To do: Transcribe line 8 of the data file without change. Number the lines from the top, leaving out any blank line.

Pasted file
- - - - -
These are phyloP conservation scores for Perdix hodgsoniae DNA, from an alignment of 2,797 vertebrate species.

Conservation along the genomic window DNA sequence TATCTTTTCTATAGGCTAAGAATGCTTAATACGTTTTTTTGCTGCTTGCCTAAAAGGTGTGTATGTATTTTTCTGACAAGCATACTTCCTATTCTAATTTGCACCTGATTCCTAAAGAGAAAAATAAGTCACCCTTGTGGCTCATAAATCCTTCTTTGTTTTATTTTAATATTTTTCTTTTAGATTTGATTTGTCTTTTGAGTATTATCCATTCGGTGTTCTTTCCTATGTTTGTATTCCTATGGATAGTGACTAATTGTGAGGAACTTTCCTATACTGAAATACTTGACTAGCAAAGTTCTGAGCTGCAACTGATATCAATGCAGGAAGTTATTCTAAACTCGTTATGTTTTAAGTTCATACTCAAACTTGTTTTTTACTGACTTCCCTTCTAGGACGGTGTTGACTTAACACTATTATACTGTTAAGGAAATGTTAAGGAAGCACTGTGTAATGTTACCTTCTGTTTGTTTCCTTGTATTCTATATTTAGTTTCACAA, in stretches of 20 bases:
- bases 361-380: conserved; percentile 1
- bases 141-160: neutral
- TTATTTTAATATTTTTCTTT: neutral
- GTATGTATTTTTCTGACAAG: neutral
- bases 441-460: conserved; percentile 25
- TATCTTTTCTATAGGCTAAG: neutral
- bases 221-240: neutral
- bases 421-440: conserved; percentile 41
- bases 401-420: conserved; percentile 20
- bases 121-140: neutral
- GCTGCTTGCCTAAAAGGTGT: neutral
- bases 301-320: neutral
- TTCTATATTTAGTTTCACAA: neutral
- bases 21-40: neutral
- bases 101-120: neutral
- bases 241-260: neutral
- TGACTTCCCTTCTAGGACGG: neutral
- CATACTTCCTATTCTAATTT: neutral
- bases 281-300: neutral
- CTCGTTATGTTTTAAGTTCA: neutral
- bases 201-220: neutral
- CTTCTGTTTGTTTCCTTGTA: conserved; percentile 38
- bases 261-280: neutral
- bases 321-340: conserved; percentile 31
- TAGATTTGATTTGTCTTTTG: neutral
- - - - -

- TATCTTTTCTATAGGCTAAG: neutral